Eugene Merle Shoemaker (April 28, 1928 – July 18, 1997), also known as Gene Shoemaker, was an American geologist and one of the founders of the field of planetary science. He is best known for co-discovering the Comet Shoemaker–Levy 9 with his wife Carolyn S. Shoemaker and David H. Levy. This comet hit Jupiter in July 1994: the impact was televised around the world
Dr. Gene Shoemaker died Friday, July 18, 1997 (Australian Time) in Alice Springs, Australia in a car accident. He was in the field, pursuing his lifelong passion of geologic studies to help understand impact craters with his wife and science partner, Carolyn Shoemaker. Carolyn survived the accident sustaining various injuries.
Shoemaker’s friends and family knew that he would want to forever rest among the cosmos. And as luck would have it, a company called Celestis has been conducting “memorial spaceflights” for 23 years now.
Celestis finds extra room on space launches and sends up the ashes along with the crafts. The equipment that the ashes are stored on ends up in Earth’s orbit, and upon re-entry, the equipment and the ashes burn up. For Shoemaker, however, Celestis agreed to do something different. A colleague of Shoemaker believed that the man who had dedicated his life to science, who wanted nothing more in life than to journey to the cosmos as an astronaut, would be ecstatic to make it to the moon in death. The folks at Celestis took on the special request and made it happen.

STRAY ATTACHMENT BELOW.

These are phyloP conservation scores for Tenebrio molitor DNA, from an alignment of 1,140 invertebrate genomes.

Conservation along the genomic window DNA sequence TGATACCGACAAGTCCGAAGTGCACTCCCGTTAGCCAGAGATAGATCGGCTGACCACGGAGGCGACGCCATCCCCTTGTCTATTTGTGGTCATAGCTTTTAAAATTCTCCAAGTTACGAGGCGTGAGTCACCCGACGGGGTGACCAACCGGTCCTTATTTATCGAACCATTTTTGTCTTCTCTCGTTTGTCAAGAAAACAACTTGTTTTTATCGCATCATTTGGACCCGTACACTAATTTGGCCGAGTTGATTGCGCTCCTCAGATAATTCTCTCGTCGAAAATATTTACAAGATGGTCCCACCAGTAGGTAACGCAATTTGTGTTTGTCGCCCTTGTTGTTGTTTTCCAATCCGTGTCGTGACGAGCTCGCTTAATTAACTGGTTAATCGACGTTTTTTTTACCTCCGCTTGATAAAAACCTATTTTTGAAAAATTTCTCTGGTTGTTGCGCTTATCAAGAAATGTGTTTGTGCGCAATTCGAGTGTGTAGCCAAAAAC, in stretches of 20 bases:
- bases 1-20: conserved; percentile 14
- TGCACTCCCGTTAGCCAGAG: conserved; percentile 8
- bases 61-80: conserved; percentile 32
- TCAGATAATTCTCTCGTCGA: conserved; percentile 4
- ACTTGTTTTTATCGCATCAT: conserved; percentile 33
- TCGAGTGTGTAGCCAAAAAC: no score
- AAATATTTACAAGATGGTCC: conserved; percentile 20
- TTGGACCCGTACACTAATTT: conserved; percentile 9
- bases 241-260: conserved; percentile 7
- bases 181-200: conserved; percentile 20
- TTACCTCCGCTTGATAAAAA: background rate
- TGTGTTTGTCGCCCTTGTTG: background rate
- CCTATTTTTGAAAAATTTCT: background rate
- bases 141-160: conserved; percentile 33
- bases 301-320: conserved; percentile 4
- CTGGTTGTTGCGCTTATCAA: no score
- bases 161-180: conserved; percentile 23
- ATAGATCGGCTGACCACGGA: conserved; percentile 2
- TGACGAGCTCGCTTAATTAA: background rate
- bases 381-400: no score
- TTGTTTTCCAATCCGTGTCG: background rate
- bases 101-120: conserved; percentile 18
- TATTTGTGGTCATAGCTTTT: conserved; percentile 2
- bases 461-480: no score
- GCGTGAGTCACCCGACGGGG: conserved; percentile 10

On January 6, 1998, NASA’s Lunar Prospector took off for the south pole of the moon on a mission to look for ice. Also aboard the craft was an ounce of Eugene Shoemaker’s ashes. The man’s remains were wrapped in a piece of brass foil. His name was laser-etched into the brass, along with an image of the Hale-Bopp Comet, an image of Arizona’s Meteor Crater where Shoemaker trained astronauts, and a quote from William Shakespeare’s Romeo and Juliet:
“And, when he shall die,
Take him and cut him out in little stars,
And he will make the face of heaven so fine
That all the world will be in love with night,And pay no worship to the garish sun.”
The mission lasted about a year and a half and ended on July 31, 1999, when NASA deliberately crashed the craft onto the surface of the moon. Shoemaker’s remains crashed into the moon along with the craft, making him the only human being to be buried there.
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